J. D. Sneed
Nha Trang Evacuation April 1975
(no photo available)
Iím trying to remember detail from those days and Iím finding that thereís a lot of holes in my memory but I will try to relay what I remember. I was stationed in Nha Trang in April 1975 and was evacuated along with Painter, McCormick, Brown and Moya. We had heard that the north Vietnamese were moving south and that we would be leaving but we had a few weeks before we had to worry. Things were tense in town over the last week or so with refugees coming into town. We were pulling three 12s with 36 off and I had just came off my last 12. I ate and went to bed on the 4th floor where my room was located Iím not certain how long I had slept but I was awoken by the sound of a helicopter it sounded like it had just passed my window. I jumped up and went to my window to look when I opened my window I could not believe what I saw the compound was filled with people it looked like thousands of people and they were at the consulate door I knew I had to get inside the consulate so I put on my Blues so that there would be no questions about who I was. I grabbed my 12 gage and headed for the door. For the most part every one moved out of my way with a loud gang way I had to use force only one or twice. I have to tell you I was a little nervous passing through that crowd. When I reached the door of the consulate I think it was McCormick and someone else let me in. After coming inside I was told to destroy as much of the communication equipment as possible we took our weapons and blew hell out of the Teletype machines. After that I was moved outside to the tennis courts on the north side of the building. I was told to guard the gate on the west side of the courts there was an Air America guy who I wish I could remember his name standing with me with a 16. There were a few attempts to climb the fence but a charge to the gate and a yell to get down brought most every one down. This went on for what to me seemed forever I remember seeing faces in the crowd that I knew had worked for us and some were pleading to be let in there was nothing I could do for them. Finally we got the word that we would be catching the next helicopter to the airport We had moved every one that we could and it was time to go. We stood our ground and waited it seamed like along time for that bird to show longer than the previous trips I remember thinking that it was going to be a long walk to the airport. Finally our bird showed up and we ran to board. The trip to the airport only took a few minutes. Once we got there all the other planes had left and we were loading the last civilians on board and were down to the last few. I was last in line waiting for my turn to get in. I was watching our rear when a group of south Vietnamese came around the back of the plane led by an air force officer. Once they came up to me the officer lowered his weapon on me and demanded that I let his group enter the plane. The pilot of our plane must have seen what was gong on so he started to taxi down the runway. So I stuck my weapon in the officers face and told him to drop his weapon or I would fire, Some one later told me that I hit him at this point but I donít really remember that, any way he dropped his weapon and I dropped every thing I had and ran to the plane that was rolling down the strip. There was a man at the door yelling at me to move my ass. When I reached the door the same guy grabbed me and pretty much threw me inside onto the floor. From there we flew to Saigon. My time in Saigon was spent helping the Marines there and marrying the woman that I had been living with for nearly a year I have to say that not for the help of ambassador Martin and Col. Kean I would have never got her out of country. Iím not sure why my detachment was sent to the Philippines before the last day I have felt like I let the Saigon detachment down by leaving and that I donít really belong to their group. But felt that I should relay my story on what I remember. I donít remember thing very well from those day but something that has always stuck in my mind was riding down the on the elevator in the Marine house in Saigon with a young Marine named Judge who came up to me and asked what it had been like. I told him not to worry to do what he was told and he would be fine. When I heard that he had been killed I felt mad that he had been sent to Saigon in the first place I felt that it was no time to be sending in fresh Marines. I know now that thatís just the way things are and that what Marines do.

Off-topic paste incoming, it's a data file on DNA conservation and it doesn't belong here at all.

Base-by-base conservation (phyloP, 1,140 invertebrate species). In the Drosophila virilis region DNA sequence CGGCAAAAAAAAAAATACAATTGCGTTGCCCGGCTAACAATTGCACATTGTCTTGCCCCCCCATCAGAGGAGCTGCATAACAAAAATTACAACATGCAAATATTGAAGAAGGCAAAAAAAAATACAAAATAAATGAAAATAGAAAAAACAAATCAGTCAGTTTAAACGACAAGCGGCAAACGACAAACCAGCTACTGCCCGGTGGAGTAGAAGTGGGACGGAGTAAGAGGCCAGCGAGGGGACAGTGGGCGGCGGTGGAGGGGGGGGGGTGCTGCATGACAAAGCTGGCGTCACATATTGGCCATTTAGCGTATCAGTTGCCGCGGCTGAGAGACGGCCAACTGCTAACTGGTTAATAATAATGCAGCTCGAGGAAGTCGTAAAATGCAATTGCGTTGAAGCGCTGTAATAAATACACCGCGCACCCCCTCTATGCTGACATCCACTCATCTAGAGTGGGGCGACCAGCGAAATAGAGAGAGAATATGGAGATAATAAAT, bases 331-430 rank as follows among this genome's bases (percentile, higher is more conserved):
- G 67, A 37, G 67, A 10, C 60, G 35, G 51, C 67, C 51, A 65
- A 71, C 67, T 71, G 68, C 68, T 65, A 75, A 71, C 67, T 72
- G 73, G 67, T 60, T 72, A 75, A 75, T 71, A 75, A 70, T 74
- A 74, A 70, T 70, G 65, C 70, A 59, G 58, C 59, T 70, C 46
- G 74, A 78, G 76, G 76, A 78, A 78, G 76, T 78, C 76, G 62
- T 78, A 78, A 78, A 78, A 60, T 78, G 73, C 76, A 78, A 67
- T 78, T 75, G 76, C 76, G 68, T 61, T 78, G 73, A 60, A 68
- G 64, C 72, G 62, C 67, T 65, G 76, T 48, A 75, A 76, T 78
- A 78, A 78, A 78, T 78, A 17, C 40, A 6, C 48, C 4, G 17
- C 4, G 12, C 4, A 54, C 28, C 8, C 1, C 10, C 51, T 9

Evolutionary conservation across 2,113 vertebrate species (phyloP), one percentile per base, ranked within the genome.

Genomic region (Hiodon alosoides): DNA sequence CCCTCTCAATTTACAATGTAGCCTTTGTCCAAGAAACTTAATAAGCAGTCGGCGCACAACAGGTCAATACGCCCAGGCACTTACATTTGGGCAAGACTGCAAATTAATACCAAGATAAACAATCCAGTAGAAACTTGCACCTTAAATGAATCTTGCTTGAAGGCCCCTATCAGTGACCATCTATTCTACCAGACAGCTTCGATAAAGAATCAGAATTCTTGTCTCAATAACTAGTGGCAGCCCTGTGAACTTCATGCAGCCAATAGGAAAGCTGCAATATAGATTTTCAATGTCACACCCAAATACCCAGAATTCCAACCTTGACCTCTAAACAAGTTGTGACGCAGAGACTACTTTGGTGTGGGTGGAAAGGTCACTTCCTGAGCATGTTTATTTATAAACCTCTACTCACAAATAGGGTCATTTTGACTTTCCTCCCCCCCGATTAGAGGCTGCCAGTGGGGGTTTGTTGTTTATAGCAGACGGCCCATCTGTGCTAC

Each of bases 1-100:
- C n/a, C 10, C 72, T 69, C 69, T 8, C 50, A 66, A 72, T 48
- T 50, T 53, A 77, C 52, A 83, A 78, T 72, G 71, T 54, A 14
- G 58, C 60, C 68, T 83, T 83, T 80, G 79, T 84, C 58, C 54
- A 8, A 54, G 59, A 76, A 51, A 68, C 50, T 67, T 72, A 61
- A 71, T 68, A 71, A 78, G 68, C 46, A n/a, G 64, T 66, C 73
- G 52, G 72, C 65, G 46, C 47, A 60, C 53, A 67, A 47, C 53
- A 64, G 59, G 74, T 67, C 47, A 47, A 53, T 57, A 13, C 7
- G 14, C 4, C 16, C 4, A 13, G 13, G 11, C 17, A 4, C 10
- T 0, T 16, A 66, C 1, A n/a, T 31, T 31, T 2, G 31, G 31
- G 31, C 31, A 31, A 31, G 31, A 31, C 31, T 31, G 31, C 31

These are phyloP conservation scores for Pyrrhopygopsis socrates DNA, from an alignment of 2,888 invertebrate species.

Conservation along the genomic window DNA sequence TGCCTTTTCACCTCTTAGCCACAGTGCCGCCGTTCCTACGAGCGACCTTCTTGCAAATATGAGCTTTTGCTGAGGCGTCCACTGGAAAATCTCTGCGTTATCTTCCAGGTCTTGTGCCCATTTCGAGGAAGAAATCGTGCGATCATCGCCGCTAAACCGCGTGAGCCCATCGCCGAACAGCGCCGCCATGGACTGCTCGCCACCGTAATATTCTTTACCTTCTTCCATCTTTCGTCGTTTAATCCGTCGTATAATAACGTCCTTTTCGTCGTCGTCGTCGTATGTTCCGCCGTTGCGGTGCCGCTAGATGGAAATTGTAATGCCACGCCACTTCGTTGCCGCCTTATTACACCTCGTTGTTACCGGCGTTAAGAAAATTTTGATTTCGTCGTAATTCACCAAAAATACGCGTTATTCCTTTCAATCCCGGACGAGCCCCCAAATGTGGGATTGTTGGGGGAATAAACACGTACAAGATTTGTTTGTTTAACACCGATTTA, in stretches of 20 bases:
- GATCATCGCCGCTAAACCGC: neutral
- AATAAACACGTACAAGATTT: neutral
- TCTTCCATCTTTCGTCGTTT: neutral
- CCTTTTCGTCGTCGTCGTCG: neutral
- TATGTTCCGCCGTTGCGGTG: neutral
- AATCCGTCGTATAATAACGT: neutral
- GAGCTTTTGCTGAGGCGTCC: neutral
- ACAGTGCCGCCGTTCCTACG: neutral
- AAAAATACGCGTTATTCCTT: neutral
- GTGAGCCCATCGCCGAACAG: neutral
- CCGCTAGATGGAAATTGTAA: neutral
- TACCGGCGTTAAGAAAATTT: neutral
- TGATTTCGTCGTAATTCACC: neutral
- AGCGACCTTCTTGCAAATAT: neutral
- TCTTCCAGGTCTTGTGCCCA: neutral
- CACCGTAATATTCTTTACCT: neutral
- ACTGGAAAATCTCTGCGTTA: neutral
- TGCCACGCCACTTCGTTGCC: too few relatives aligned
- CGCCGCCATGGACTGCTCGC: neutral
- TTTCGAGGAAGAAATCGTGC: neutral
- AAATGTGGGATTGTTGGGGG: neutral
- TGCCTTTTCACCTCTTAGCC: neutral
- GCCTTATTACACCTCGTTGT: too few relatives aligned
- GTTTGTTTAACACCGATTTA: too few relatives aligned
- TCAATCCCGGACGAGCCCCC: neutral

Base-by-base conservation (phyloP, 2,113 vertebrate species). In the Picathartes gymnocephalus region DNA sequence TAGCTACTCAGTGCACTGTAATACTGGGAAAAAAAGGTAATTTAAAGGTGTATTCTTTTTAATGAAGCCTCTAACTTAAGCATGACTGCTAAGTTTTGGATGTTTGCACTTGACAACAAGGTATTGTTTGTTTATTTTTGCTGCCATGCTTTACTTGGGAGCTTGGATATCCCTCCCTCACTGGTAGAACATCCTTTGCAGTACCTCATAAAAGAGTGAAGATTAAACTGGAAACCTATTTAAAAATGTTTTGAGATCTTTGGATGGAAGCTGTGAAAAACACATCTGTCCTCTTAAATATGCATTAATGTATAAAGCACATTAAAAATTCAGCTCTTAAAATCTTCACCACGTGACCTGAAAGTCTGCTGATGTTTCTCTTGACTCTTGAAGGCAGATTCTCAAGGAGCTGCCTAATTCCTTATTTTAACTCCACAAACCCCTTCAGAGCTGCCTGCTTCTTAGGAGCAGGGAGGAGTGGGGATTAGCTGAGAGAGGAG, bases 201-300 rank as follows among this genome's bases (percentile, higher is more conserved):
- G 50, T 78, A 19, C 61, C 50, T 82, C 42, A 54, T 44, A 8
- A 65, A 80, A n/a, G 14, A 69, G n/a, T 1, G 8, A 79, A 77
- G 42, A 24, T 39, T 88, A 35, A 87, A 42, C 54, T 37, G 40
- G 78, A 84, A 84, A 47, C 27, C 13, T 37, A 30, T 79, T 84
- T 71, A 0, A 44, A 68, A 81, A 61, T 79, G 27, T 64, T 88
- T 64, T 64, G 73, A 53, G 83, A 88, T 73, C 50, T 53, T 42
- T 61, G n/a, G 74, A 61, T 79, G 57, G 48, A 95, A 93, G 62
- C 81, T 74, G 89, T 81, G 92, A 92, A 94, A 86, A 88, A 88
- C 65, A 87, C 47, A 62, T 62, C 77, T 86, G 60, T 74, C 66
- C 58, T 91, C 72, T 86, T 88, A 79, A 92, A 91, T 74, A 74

CPL. JD Sneed
Nha Trang det.